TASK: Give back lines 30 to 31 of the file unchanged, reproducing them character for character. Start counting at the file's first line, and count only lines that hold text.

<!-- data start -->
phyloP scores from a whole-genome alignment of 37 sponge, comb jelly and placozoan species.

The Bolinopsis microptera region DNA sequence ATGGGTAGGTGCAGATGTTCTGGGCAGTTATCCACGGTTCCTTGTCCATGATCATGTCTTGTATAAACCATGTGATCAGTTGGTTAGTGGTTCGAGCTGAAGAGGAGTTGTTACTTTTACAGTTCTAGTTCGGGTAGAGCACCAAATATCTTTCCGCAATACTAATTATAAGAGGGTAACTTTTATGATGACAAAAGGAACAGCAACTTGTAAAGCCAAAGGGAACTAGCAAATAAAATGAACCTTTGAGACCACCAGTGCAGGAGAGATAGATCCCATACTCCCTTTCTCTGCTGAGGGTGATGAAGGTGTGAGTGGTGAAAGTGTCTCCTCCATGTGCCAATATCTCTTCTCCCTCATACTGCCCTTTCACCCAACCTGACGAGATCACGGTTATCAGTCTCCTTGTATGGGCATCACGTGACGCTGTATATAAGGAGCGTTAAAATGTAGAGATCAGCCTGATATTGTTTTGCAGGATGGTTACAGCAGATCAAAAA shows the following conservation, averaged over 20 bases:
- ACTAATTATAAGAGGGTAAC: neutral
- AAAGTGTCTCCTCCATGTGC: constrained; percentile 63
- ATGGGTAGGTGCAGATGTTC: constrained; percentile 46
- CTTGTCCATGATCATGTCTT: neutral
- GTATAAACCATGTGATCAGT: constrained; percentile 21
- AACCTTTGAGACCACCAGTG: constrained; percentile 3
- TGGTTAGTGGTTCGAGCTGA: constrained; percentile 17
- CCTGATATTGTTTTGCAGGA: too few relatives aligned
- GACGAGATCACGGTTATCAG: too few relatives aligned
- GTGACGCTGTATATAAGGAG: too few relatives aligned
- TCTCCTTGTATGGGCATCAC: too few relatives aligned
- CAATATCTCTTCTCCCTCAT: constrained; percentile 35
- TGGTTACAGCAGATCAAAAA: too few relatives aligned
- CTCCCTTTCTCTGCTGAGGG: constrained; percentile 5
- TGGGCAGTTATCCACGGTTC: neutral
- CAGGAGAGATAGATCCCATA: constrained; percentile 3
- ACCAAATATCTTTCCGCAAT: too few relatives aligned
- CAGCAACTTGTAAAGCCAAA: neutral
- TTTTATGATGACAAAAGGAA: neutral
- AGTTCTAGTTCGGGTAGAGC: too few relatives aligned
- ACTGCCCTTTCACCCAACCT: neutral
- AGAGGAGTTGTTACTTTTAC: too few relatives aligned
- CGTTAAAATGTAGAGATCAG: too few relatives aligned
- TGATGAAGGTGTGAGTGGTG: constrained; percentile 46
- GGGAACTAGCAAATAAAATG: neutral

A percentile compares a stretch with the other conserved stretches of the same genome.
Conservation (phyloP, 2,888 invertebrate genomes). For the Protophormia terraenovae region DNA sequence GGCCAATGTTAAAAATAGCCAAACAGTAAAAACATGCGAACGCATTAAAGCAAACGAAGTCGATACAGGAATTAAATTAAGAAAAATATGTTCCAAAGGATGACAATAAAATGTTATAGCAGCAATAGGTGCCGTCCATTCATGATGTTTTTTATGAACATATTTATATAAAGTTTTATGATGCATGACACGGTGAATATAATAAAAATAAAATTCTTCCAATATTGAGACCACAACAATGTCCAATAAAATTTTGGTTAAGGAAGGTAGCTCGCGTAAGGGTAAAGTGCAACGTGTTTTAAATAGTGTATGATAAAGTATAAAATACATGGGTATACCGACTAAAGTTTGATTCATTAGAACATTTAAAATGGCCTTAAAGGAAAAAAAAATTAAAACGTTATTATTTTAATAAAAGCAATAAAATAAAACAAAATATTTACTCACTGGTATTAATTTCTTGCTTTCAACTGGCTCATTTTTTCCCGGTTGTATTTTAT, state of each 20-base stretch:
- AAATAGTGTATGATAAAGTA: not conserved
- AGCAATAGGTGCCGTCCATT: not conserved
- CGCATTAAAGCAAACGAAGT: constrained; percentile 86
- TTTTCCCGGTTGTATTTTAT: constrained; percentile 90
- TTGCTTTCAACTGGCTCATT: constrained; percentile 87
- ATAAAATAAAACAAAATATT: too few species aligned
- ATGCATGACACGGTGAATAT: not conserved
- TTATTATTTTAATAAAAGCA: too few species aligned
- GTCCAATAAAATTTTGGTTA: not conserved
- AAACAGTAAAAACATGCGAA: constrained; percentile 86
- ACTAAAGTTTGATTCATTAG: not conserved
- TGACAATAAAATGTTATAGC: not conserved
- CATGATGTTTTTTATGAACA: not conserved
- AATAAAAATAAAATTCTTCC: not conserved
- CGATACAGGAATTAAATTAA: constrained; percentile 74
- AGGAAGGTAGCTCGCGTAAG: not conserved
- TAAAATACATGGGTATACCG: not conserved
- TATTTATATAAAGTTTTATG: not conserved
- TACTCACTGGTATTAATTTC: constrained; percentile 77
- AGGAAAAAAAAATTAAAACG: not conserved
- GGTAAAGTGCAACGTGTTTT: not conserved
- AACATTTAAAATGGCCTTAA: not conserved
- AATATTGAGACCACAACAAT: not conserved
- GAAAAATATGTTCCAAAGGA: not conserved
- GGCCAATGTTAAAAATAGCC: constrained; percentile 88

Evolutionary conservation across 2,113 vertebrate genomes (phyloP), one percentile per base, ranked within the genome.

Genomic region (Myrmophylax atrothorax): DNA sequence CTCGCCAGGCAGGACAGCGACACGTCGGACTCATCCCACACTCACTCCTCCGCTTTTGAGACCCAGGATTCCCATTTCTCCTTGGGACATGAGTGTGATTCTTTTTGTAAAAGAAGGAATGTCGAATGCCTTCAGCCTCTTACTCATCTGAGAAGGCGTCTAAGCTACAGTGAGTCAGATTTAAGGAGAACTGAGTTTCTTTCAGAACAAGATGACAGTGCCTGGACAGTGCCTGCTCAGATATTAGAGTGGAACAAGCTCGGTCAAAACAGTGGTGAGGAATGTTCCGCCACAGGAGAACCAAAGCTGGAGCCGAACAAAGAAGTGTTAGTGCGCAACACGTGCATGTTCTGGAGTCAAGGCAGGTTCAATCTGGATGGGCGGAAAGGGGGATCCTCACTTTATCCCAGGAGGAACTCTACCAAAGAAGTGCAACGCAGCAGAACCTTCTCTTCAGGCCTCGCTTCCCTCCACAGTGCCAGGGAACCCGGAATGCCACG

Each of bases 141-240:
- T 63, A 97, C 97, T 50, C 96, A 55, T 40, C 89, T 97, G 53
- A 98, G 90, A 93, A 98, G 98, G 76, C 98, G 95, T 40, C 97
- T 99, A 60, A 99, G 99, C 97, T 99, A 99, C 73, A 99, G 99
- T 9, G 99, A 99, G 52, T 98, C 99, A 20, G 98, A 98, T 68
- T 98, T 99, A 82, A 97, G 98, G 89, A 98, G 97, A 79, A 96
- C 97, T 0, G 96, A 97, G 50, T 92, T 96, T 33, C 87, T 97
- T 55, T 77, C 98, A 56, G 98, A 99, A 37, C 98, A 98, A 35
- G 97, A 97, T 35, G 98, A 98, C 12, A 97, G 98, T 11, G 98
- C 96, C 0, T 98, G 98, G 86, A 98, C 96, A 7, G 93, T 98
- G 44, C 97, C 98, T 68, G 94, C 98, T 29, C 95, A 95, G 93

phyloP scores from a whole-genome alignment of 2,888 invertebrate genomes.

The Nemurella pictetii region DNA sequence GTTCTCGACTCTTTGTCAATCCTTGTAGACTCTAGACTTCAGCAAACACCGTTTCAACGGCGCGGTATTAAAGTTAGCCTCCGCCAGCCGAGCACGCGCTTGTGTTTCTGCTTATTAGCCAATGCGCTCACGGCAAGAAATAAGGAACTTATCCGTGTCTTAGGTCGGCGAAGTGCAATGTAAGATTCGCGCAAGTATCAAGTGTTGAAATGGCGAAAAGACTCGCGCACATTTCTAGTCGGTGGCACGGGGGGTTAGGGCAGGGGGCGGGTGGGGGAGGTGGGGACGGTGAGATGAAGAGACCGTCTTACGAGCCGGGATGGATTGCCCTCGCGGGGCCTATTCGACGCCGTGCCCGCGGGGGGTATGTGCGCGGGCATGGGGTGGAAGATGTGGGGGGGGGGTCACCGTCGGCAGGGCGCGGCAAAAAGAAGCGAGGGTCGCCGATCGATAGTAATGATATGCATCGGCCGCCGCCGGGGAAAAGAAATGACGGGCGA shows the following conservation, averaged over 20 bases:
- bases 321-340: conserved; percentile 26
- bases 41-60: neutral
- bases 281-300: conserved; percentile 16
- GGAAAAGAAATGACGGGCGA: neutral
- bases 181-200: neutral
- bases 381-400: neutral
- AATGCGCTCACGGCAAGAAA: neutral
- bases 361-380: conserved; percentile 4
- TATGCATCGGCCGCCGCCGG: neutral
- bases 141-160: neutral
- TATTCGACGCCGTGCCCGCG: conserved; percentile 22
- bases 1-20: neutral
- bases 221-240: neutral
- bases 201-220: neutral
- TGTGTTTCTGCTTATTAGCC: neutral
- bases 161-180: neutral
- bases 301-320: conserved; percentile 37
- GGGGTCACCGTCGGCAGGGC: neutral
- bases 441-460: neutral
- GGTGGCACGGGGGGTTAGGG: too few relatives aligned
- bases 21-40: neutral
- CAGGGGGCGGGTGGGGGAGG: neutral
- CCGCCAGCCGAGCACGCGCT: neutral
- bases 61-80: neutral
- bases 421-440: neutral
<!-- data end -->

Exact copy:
- AAATAGTGTATGATAAAGTA: not conserved
- AGCAATAGGTGCCGTCCATT: not conserved